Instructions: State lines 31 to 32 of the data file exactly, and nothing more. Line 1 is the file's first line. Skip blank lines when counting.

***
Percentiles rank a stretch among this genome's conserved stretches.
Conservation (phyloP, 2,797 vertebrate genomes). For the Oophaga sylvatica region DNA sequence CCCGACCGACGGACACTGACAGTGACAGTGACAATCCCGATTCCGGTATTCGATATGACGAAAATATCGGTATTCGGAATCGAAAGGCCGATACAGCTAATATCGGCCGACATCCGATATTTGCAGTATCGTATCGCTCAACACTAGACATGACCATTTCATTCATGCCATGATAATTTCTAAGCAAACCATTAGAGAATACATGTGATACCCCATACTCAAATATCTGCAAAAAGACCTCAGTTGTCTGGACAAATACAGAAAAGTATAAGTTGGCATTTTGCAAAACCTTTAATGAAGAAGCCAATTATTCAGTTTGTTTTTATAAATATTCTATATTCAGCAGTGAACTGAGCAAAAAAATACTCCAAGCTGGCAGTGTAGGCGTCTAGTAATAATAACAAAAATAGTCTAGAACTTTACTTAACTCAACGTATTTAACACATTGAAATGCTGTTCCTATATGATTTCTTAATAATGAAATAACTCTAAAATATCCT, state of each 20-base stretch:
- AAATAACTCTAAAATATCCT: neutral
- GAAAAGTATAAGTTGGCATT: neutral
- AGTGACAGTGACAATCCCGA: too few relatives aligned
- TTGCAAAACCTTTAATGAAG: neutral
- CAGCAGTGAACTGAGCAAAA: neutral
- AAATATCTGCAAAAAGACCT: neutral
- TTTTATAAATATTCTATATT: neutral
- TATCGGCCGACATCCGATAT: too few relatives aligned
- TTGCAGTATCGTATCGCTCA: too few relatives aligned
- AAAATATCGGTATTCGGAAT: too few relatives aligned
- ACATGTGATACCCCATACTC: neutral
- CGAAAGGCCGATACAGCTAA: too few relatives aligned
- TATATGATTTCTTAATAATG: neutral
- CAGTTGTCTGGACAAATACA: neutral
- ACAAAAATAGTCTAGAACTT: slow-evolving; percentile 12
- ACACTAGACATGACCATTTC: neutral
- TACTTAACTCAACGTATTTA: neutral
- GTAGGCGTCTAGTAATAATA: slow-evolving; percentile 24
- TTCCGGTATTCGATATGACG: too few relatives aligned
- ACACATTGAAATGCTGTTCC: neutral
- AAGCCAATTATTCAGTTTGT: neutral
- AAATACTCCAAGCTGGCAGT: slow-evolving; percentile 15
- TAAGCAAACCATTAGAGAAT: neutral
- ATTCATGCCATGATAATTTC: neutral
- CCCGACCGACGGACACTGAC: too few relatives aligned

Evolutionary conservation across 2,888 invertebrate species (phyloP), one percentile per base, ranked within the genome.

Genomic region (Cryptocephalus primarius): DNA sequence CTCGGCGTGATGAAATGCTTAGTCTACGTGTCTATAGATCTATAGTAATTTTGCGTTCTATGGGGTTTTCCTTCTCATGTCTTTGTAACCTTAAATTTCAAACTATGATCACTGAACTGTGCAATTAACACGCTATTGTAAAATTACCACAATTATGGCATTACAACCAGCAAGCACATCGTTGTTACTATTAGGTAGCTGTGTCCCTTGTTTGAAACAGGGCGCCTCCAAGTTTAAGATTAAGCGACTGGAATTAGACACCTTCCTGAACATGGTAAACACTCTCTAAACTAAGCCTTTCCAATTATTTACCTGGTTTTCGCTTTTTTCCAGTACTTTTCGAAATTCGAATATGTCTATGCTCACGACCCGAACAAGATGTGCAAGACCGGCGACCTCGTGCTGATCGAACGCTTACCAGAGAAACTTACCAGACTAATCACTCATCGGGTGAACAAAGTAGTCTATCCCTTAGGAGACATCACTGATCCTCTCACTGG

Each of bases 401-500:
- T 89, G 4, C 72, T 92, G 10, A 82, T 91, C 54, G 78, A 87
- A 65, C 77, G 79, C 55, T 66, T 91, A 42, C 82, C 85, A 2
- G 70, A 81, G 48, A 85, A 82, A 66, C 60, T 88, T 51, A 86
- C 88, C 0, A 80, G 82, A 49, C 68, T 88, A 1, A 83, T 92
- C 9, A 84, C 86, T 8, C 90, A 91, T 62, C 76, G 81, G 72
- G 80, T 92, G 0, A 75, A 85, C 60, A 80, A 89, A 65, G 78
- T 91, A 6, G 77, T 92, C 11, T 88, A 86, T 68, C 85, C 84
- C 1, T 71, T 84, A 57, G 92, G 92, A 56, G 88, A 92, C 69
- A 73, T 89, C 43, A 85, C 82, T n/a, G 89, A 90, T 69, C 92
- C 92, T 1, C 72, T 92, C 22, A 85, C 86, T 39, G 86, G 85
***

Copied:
- T 89, G 4, C 72, T 92, G 10, A 82, T 91, C 54, G 78, A 87
- A 65, C 77, G 79, C 55, T 66, T 91, A 42, C 82, C 85, A 2